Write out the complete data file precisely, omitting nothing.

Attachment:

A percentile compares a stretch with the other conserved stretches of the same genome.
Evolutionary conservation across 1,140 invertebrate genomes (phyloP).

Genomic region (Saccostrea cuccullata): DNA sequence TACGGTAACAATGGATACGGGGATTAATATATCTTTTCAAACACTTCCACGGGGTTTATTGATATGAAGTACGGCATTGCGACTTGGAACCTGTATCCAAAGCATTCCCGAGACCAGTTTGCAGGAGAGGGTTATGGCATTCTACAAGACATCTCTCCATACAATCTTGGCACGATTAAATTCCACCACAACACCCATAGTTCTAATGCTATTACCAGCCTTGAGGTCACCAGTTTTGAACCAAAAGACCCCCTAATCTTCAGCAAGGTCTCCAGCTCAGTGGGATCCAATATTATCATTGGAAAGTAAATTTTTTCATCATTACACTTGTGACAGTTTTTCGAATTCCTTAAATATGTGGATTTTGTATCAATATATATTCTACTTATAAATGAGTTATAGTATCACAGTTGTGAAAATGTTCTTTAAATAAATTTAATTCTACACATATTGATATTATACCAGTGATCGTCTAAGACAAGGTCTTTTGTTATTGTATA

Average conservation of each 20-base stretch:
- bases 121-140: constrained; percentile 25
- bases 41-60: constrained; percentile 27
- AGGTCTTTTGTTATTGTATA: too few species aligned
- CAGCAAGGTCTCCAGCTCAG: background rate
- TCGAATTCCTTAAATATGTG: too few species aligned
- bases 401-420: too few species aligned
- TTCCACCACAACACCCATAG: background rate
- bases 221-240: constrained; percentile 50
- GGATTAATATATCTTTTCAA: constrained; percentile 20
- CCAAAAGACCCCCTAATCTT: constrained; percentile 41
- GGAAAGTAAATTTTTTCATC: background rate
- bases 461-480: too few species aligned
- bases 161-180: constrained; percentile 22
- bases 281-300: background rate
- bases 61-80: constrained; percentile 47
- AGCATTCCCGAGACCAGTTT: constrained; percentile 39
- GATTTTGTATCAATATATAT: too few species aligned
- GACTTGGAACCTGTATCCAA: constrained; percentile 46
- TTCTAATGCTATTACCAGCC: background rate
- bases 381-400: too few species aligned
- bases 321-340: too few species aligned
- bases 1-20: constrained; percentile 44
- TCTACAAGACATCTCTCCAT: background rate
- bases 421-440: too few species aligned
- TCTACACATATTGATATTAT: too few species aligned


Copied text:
A percentile compares a stretch with the other conserved stretches of the same genome.
Evolutionary conservation across 1,140 invertebrate genomes (phyloP).

Genomic region (Saccostrea cuccullata): DNA sequence TACGGTAACAATGGATACGGGGATTAATATATCTTTTCAAACACTTCCACGGGGTTTATTGATATGAAGTACGGCATTGCGACTTGGAACCTGTATCCAAAGCATTCCCGAGACCAGTTTGCAGGAGAGGGTTATGGCATTCTACAAGACATCTCTCCATACAATCTTGGCACGATTAAATTCCACCACAACACCCATAGTTCTAATGCTATTACCAGCCTTGAGGTCACCAGTTTTGAACCAAAAGACCCCCTAATCTTCAGCAAGGTCTCCAGCTCAGTGGGATCCAATATTATCATTGGAAAGTAAATTTTTTCATCATTACACTTGTGACAGTTTTTCGAATTCCTTAAATATGTGGATTTTGTATCAATATATATTCTACTTATAAATGAGTTATAGTATCACAGTTGTGAAAATGTTCTTTAAATAAATTTAATTCTACACATATTGATATTATACCAGTGATCGTCTAAGACAAGGTCTTTTGTTATTGTATA

Average conservation of each 20-base stretch:
- bases 121-140: constrained; percentile 25
- bases 41-60: constrained; percentile 27
- AGGTCTTTTGTTATTGTATA: too few species aligned
- CAGCAAGGTCTCCAGCTCAG: background rate
- TCGAATTCCTTAAATATGTG: too few species aligned
- bases 401-420: too few species aligned
- TTCCACCACAACACCCATAG: background rate
- bases 221-240: constrained; percentile 50
- GGATTAATATATCTTTTCAA: constrained; percentile 20
- CCAAAAGACCCCCTAATCTT: constrained; percentile 41
- GGAAAGTAAATTTTTTCATC: background rate
- bases 461-480: too few species aligned
- bases 161-180: constrained; percentile 22
- bases 281-300: background rate
- bases 61-80: constrained; percentile 47
- AGCATTCCCGAGACCAGTTT: constrained; percentile 39
- GATTTTGTATCAATATATAT: too few species aligned
- GACTTGGAACCTGTATCCAA: constrained; percentile 46
- TTCTAATGCTATTACCAGCC: background rate
- bases 381-400: too few species aligned
- bases 321-340: too few species aligned
- bases 1-20: constrained; percentile 44
- TCTACAAGACATCTCTCCAT: background rate
- bases 421-440: too few species aligned
- TCTACACATATTGATATTAT: too few species aligned